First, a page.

Cochrane Groups

Cochrane Review Groups

Different groups exist for different health conditions: Cochrane Review Groups (CRG) cover important areas of healthcare diseases and conditions. Review groups are responsible for producing and maintaining Cochrane reviews on specific healthcare questions. You will see in The Cochrane Library, for example, a Cochrane Consumers and Communication Group, Cochrane Epilepsy Group, Cochrane Heart Group and a Cochrane Pregnancy and Childbirth Group.

The activities of each group (or entity in Cochrane language) are monitored and co-ordinated by one person for each group, known as the Managing Editor. This person manages the day-to-day running of the group and is usually the contact person. The co-ordinating editor leads the group and is responsible for the quality and subject of reviews.

Each group attracts members with a variety of backgrounds, experience and expertise, who contribute to the process of developing systematic reviews. They may be doctors, nurses, researchers, health advisers, consumers and caregivers.

What Cochrane groups say

The aim of any medical care is to benefit patients. Ultimately, the best person to judge whether any healthcare intervention has been beneficial is the patient, and people in his or her close environment. It therefore seems reasonable that patients and consumers in general should be more directly involved in systematic synthesis of the clinical trial results on healthcare interventions and treatments.

In the 2009 Review of Consumers in Cochrane, the most common things Cochrane Review Groups said they wanted from comments from consumers were to improve the:

  • Readability and/or quality of reviews;

  • Usefulness of the plain language summaries.

What are the interventions that consumers are uncertain about; which interventions do we want to know more about? What are our particular concerns; what measures of clinical outcomes, or endpoints, are particularly relevant to us - and does the review address these?

What financial conflicts are there in the clinical trials that have been carried out?

Collaboration with consumers gives Review Groups the opportunity to explain to the general public the need for critical assessment of scientific data and of its representation in the media.

Challenges to consumer participation in the Cochrane review process:

As part of the 2009 Review of Consumers in Cochrane, just over half of the Review Groups said that they were gaining benefits from involving consumers. Consumers bring different skills, knowledge or experience and make a positive difference to their Review Group at least some of the time.     

  • The main barrier identified by Review Groups was funding. 

One Review Group Managing Editor said: My worry is that [consumers] are brought in on one premise that you’ve had the disease, you’re a caring person with time enough to devote and you buy into the Cochrane ethic and so on, but actually when it comes down to sitting and reading a paper, there are very specific skills which they may or may not have.

Consumer comment: I think it does help to have a scientific or medical background, but it’s not as important as it used to be because you can just Google practically everything and come up with an answer.  To do what I’m doing you need to be able to write… You’ve got to be able to write in literate English.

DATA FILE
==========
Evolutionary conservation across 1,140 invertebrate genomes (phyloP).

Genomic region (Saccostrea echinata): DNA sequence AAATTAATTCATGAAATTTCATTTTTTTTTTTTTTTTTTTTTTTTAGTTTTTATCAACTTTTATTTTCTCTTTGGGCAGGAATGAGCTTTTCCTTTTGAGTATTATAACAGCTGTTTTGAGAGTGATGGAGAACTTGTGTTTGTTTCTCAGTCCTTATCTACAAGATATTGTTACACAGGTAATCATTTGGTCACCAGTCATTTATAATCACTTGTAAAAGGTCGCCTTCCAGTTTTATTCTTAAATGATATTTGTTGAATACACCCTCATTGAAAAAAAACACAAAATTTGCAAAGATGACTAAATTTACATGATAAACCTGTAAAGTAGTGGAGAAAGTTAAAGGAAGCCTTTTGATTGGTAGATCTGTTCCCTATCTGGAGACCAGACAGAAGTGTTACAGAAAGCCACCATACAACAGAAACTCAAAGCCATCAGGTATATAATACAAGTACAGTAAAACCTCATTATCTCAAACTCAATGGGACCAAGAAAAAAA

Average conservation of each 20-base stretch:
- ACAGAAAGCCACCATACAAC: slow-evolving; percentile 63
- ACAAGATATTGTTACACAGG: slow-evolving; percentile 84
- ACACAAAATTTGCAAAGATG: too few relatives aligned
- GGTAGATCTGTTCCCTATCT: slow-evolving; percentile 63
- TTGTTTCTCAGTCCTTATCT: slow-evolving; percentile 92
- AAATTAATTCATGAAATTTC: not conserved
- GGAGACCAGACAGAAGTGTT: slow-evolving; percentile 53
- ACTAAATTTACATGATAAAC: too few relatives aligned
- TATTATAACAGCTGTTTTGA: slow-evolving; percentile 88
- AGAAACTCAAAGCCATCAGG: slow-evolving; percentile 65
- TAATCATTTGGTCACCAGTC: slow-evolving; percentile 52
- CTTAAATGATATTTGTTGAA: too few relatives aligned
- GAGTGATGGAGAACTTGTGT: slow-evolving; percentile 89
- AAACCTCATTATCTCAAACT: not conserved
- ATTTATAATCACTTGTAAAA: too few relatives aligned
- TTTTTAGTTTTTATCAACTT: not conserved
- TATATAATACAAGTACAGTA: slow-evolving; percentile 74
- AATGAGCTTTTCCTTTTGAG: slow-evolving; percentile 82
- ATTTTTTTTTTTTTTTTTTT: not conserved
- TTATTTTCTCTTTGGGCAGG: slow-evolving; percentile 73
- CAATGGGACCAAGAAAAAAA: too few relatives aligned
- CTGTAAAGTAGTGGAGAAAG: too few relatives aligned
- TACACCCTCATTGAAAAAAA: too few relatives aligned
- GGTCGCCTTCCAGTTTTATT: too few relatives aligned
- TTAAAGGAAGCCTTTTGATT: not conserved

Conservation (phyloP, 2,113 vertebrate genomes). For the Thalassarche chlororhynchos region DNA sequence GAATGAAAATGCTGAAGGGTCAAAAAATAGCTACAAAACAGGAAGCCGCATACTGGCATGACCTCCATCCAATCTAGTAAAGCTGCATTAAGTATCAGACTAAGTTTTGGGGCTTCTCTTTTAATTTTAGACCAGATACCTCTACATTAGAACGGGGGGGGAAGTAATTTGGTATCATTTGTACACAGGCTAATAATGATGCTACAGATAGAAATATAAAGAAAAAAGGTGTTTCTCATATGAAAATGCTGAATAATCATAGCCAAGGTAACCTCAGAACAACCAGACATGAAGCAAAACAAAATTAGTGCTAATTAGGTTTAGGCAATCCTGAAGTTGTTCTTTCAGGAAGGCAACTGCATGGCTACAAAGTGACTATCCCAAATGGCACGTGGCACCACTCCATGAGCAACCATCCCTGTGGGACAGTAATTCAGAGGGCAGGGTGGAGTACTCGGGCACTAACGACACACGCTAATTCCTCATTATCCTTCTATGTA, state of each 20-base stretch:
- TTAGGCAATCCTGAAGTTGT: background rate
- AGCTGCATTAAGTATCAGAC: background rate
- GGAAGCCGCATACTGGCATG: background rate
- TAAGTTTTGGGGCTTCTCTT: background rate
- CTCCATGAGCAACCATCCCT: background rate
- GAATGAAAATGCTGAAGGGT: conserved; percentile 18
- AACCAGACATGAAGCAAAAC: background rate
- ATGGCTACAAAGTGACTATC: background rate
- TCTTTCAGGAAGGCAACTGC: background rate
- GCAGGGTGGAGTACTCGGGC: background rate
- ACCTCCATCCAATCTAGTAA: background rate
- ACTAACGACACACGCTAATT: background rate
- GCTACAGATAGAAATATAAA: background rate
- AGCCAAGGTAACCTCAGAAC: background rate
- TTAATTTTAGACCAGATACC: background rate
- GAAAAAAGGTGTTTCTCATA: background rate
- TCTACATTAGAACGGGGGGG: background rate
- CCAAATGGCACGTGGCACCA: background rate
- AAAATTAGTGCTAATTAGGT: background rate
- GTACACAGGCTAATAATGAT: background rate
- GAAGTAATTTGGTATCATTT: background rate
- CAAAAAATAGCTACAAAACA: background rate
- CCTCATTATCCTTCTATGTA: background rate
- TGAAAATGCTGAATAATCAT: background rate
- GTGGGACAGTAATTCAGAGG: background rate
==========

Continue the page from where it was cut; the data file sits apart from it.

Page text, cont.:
Feedback to consumers is not always enough: Review Groups appear to appreciate comments but I don't know to what extent the authors take the comments into account and whether they even think consumer input is meaningful. One Review Group did provide a summary including all peer review comments and the authors' reactions to the comments (which was very interesting!)

The Collaboration works mostly through the internet and some people miss personal contact, particularly when they want to follow something up.

How a consumer identifies with a particular Review Group is often about building relationships, which CCNet sets out to assist with.

Cochrane Fields

Fields cover health care in a broader sense than do Review Groups. These areas may include a major section of health care such as the setting of care (e.g. primary care), the type of patient/consumer (e.g. older persons), the type of provider (e.g. nurses), or the type of intervention (e.g. vaccines or complementary therapies). Fields advocate for evidence-based health care in their area of health. They work with stakeholders on disseminating information from Cochrane reviews, prioritising review topics that have not yet been answered, making sure the reviews in their field are accessible and working with Cochrane Review Groups to facilitate the review process.

The principal contact person in a field is its Co-ordinator.

Cochrane Centres

Cochrane centres provide a range of services designed to support Cochrane Review Groups, Fields and Methods Groups in their area and to facilitate the review process. They serve as a regional source of information about The Cochrane Collaboration, provide support to Cochrane contributors within a defined geographical area and promote access to The Cochrane Library. Each centre has a Director. A Centre may also take on other tasks across the Collaboration (e.g. the German Cochrane Centre manages this website).

Cochrane Consumer Network

The Consumer Network supports consumer participation within The Cochrane Collaboration, internationally. The Network is available to any active consumer. It enables communication with other consumers, works to provide a sense of belonging within The Cochrane Collaboration through connecting people and assists people and groups with working with consumers. We promote plain language summaries, dissemination of information from Cochrane reviews and the promotion of evidence-based practice.